Froome the bell tolls as the Tour de France ends on a damp note
He came, he saw, he rode, he got spat at, piddled on, punched, verbally abused and had his reputation questioned but after 21 gruelling stages, Chris Froome finally conquered.
Yes, the Tour de France reached its denouement in Paris on Sunday afternoon with the traditional strange ending to the world's toughest race as the competitors ambled 109km to the capital with nothing happening until the last 200 yards when all hell broke loose.
This, of course, did not deter Eurosport from giving us three and a half hours of non-action, but like everyone in this part of the world when there's nothing much to talk about, the weather intervened to give commentator Carlton Kirby no shortage of material.
"It's raining at the parade, but I don't think Chris Froome will mind that at all," he began, but given all the manner of unsavoury fluids that have been hurled at the Team Sky rider in the past three weeks, rain would have been the least of his worries as he embarked on the final stage whose footballing equivalent is running the ball to the corner flag in the last minute.
Kirby was clearly distracted though, musing that he didn't think it was going to be a 'damp squid'.
I know it was wet but that's just ridiculous although a drop in the ocean as to what was to come from the man with the mic over the next few hours, with history, art, cooking, wildlife and even hurling getting a mention, with a generous smattering of political incorrectness hurled in for good measure. Cycling was mentioned briefly but I think he got away with it.
"You want to know why the French had a revolution so far ahead of everyone else?" he asked, simply voicing the question that was on everyone's lips, as we passed the magnificent Palace of Versailles.
"I think, possibly, because of the divisions between the rich and the vast majority were just enormous," he explained. "The disparity was huge and the French said 'we're not having zis' and that was the end of that," he added as the politically correct gendarmes warmed up their truncheons.
His partner in crime was a man called Jonno, who mans the social media in the commentary box, and has been dishing out recipes throughout the event and the last day was no exception with 'trout on a bed of Germanic noodles'.
"Germanic noodles, what do they do? Kick other noodles off the plate?" Kirby said and cackled into the distance, and then sidekick Sean Kelly got in on the act warning that the riders would be 'on a snail's pace on the Champs Elysees' although the Irish cycling legend's cockles had been warmed somewhat with news relayed to him of Waterford's defeat of Dublin in the All-Ireland Hurling quarter-final.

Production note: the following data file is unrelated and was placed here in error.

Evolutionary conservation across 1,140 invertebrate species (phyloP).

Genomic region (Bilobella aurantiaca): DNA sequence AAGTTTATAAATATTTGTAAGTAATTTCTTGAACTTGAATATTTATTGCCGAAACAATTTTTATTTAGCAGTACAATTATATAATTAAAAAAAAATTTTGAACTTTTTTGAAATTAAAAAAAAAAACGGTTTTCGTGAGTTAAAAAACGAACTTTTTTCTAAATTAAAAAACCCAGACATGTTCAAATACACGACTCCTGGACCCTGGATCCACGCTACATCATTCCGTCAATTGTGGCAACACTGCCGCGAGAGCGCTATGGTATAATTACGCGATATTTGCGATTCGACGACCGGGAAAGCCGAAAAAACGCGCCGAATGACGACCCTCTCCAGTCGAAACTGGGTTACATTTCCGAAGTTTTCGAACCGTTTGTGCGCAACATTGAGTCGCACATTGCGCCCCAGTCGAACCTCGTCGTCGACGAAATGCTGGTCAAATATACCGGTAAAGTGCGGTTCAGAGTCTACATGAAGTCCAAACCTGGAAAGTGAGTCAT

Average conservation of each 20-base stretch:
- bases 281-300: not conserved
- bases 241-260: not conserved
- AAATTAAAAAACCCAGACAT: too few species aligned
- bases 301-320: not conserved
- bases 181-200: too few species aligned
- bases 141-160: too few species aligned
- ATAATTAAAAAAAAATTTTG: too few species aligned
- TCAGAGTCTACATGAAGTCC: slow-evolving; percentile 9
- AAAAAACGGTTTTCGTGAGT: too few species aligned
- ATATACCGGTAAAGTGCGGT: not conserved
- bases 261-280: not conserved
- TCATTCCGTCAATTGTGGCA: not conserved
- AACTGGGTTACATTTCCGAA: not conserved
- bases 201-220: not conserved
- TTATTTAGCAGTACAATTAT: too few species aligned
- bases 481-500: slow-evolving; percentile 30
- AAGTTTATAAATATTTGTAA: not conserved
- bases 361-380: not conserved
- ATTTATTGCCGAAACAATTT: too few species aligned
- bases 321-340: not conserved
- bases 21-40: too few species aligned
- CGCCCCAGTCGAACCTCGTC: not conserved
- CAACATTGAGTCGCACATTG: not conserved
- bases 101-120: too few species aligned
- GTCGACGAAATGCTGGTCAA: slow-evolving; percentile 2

Back to the non-action and we past a deserted Longchamps and Roland Garros, although there was about as much action as there was in the race, with Kirby reliably informing us that we were on the 'Avenue Gordon Bennett, which is, apparently, the most stolen road sign in Paris.' Gordon Bennett. It's the same in London, where Sacre Bleu Terrace is the most nicked sign.
By now we thought he was just extracting a golden coloured liquid that may or may not have been hurled in Froome's general direction earlier in the race but the theme continued as things took an unexpected turn.
"Apparently, if you do get stung by a Weever fish or a jellyfish, the best thing to do is pee on it. It's the ammonia that helps it, not that any ammonia was very welcome to Chris Froome," he explained as we wondered if it was any use if savaged by a damp squid.
In their wisdom the organisers decided that because of the wetness and the threat from maritime marauders the actual race would finish 68km short of the finish but they would continue at that stage with 10 laps of the Arc de Triomphe so we would have a sprint finish, a sort of next goal wins before we all had to go in for our dinner.
This allowed Kirby to enlighten us with nicknames of some of the best exponents of this discipline, with Germany's Andre 'Gorilla' Greipel, Mark 'Manx Bullet' Cavendish and Geoffrey 'with his big black beard he looks like a pirate' Soupe.
Of course this is nothing new, some of cycling's greats having similar monikers, including Bernard 'Badger' Hinault, Bradley 'not Biggins' Wiggins and Lance 'insert any suitably insulting drugs-related term here' Armstrong, but things got a tad confusing as Aussie Rohan Dennis made a break for it.
"He's like a terrier, he really is the new badger, especially for those Down Under, the honey badger is a particularly nasty brute, apparently," explained Kirby, and we all wondered just what bodily fluid you would need to smear on if one of those little devils nibbled at your crossbar.
And then a bell sounded to indicate the final lap of a race that officially ended 68km ago, but this didn't stop Kirby, who bellowed 'Froome the bell tolls' as our leader was nowhere to be seen as the sprinters went berserk, with Greipel edging it.
"They call him the Gorilla, but the shadow cast by him is as big as a zeppelin," as the gendarmes closed in on the commentary box, but before Kirby was dragged off to the Bastille, he bade us all a warm adieu and with that the rumour mill over who was allegedly on what kicked into another gear.
I don't know what Froome was on but I know one thing, Greipel's sample shows clear traces of Germanic noodles.